Wilmington dividend suspended as it ends year in line
Data and business information company Wilmington reported preliminary results at the top end of its expectations for revenue and profit on Thursday, with revenues for the year falling 8% to £113.1m.
The AIM-traded firm said they were impacted by the lack of face-to-face events or training in the final quarter.
It said it had “successfully minimised” its revenue decline through the rapid conversion to virtual formats, and achieved its stated aim of organic revenue growth in the first three quarters, as the final quarter ended 30 June was impacted by Covid-19.
The company said it had benefited from its diversified portfolio, with data and information revenue streams up 2%.
Adjusted EBITA decreased 35% to £14.0m, with the board describing a “resilient” model, as it remained profitable in all four quarters, despite the impact of Covid-19.
Wilmington’s adjusted profit before tax was down 39% to £11.9m, and its profit before tax slid to £6.4m from £14.7m.
The directors said that reflected the trading impact of Covid-19, and the non-repeat of the prior year benefit of the sale of ICP.
Adjusted earnings per share were down to 10.71p from 17.44p, and basic earnings per share slid to 5.33p from 12.74p.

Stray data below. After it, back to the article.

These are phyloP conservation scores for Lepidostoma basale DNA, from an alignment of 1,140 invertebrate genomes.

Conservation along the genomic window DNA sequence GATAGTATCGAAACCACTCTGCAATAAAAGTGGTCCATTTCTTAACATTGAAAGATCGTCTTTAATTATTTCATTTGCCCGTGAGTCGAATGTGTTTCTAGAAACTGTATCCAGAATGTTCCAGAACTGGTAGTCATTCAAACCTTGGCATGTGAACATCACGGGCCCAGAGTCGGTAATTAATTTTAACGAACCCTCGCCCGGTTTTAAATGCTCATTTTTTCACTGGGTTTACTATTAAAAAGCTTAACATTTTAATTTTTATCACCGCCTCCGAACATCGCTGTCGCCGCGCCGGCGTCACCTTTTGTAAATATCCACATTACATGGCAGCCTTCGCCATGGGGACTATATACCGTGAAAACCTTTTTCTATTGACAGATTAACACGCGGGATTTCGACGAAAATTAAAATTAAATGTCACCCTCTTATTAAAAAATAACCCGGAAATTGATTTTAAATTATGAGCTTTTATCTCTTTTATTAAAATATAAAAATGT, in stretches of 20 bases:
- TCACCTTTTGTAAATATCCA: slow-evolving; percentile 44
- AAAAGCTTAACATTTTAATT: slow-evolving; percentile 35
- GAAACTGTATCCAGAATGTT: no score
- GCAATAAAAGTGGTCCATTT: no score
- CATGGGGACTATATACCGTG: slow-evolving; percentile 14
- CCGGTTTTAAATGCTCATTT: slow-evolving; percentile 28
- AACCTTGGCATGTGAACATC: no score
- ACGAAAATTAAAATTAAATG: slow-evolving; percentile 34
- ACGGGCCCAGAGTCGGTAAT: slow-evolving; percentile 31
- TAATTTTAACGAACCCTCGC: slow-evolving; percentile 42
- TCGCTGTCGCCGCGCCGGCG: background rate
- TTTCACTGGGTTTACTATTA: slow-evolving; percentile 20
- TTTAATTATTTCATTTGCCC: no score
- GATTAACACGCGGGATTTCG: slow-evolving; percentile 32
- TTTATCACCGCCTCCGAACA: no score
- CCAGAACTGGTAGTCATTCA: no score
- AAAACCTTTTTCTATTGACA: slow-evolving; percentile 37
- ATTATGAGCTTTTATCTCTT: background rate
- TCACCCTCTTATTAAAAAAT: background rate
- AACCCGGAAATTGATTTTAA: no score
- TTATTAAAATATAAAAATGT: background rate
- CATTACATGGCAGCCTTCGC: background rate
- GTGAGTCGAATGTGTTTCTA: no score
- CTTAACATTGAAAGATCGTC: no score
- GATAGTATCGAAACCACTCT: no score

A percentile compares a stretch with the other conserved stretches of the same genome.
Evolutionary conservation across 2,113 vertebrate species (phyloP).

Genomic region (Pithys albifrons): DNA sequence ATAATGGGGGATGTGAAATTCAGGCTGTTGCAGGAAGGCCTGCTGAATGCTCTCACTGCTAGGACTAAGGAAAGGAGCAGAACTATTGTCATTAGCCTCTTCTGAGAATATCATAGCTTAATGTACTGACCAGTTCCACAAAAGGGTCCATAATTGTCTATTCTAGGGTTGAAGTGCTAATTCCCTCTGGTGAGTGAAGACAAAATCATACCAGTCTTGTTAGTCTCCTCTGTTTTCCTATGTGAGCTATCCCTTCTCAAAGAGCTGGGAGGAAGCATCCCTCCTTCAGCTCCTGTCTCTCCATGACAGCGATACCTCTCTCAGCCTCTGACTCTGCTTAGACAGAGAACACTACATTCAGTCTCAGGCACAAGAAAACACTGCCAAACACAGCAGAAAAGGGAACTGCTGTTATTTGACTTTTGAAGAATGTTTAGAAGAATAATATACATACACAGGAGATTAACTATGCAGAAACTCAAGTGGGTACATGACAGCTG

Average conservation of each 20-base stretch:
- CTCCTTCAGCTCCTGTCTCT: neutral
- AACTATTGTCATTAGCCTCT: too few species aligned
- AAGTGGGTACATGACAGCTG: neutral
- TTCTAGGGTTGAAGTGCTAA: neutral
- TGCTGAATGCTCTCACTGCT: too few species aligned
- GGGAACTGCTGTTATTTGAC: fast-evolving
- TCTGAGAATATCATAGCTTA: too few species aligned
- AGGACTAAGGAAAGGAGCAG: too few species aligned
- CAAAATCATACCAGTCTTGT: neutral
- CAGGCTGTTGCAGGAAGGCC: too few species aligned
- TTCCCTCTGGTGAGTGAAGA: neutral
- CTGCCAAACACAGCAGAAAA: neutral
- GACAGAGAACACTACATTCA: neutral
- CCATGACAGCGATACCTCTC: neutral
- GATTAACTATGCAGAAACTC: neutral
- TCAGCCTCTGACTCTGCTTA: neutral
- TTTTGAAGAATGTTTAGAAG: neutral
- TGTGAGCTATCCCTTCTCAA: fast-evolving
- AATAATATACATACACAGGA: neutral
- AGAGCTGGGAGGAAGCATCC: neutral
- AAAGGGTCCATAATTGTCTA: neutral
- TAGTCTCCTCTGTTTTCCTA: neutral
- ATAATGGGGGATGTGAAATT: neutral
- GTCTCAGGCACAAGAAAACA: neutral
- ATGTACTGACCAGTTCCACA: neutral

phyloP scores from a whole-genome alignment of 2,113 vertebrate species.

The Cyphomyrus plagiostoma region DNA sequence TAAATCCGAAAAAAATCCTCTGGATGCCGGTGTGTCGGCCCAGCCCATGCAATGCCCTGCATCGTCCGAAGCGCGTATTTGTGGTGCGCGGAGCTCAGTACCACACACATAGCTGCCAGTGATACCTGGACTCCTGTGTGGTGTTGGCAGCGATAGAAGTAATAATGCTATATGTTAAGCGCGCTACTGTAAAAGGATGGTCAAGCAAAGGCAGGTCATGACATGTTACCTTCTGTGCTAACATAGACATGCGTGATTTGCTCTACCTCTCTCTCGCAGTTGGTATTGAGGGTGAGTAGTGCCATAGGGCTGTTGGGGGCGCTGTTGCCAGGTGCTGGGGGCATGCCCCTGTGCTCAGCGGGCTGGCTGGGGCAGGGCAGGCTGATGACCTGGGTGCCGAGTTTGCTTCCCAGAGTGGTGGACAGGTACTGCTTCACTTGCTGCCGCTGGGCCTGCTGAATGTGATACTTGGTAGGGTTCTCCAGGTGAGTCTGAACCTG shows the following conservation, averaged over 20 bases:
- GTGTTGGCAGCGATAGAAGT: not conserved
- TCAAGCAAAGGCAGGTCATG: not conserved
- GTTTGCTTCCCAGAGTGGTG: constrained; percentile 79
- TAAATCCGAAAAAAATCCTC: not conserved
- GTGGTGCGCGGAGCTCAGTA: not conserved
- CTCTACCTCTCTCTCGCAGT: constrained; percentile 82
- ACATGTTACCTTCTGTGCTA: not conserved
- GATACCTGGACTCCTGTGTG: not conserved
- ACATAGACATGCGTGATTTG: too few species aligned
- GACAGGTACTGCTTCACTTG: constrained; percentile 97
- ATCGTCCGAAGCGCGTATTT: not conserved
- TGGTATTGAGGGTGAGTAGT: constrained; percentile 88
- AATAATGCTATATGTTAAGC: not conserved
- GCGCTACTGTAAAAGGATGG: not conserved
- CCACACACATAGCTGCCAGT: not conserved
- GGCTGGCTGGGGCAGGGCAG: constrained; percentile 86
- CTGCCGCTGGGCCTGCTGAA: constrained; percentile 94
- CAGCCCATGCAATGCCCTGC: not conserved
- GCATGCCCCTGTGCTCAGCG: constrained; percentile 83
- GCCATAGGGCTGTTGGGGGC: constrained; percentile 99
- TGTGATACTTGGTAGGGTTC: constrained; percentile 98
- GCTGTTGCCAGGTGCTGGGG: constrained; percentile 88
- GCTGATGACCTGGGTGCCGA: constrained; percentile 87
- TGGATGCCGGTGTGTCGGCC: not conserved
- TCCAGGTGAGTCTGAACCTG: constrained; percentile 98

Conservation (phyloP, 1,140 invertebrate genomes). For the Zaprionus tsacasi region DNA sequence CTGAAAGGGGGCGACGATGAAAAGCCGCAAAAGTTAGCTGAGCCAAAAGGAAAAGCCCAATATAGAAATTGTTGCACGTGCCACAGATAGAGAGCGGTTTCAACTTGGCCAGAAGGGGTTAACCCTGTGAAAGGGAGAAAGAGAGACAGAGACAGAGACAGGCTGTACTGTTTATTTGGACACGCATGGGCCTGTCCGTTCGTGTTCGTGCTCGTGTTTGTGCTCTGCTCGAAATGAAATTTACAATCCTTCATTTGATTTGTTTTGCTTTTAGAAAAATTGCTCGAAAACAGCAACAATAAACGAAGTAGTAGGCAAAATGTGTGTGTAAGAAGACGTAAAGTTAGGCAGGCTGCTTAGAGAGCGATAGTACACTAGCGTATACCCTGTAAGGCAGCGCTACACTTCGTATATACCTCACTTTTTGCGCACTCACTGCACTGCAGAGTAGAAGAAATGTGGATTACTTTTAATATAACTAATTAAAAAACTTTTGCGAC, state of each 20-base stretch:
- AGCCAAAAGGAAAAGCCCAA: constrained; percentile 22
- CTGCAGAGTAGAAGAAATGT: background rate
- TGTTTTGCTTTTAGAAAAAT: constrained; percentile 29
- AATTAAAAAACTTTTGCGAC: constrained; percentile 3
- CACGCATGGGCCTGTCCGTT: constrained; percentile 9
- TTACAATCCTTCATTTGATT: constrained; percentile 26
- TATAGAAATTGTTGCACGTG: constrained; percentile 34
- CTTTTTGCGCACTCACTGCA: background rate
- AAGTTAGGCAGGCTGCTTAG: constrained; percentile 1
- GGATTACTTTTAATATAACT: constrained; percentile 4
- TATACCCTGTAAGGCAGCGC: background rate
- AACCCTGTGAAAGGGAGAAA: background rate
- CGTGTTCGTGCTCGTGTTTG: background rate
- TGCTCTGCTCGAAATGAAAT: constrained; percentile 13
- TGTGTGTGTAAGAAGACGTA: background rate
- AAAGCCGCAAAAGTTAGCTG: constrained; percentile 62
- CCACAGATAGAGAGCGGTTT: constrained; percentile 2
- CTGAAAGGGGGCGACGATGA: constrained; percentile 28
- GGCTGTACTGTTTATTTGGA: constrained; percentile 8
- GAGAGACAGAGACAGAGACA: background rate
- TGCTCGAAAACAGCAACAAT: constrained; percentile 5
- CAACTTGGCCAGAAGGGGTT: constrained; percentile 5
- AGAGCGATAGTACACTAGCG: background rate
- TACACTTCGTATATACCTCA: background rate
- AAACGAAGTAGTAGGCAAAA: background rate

The firm reported continued strong cash conversion, at 189%, up from 123% year-on-year, although the figure was 133% when adjusted for IFRS16 and one-off working capital fluctuations.
Group net debt improved Group to £27.7m at year-end, from £33.9m, which represented 1.4x adjusted EBITDA, in line 2019.
Wilmington said it had taken “decisive action” throughout the pandemic to reduce its costs, and protect cash and liquidity.
Debt facilities were in place until July 2023, with “strong” headroom projected throughout.
The board said the dividend remained suspended, but added that it was committed to a resumption as soon as the trading environment normalised.
“In the first nine months of the year we made significant progress on our strategic objectives of generating organic growth through operational excellence, managing our portfolio, and investing in our business,” said chief executive officer Mark Milner.
“Whilst results were impacted in the last quarter by the unprecedented challenges and restrictions on running-face-to-face events, Covid-19 has accelerated our strategy of digital transformation, demonstrating Wilmington is fully capable of operating digitally.
“Our talented and dedicated employees innovated quickly, successfully converting our events and training to virtual formats which was a huge undertaking.”
Milner said the resilience of Wilmington’s business model had been tested, and highlighted the strength of its portfolio, in particular its core, subscription-led data businesses, which he said were holding up well.
“In the first two months of the new financial year, we have remained profitable, in what is traditionally a quiet period for trading during the UK and European holiday season.
“The work that we have done in the last couple of years meant we entered this crisis as an agile and resilient business and I believe these actions will help us to navigate the current challenges and enable us to emerge in a much stronger position.”
At 1441 BST, shares in Wilmington were down 0.38% at 130p.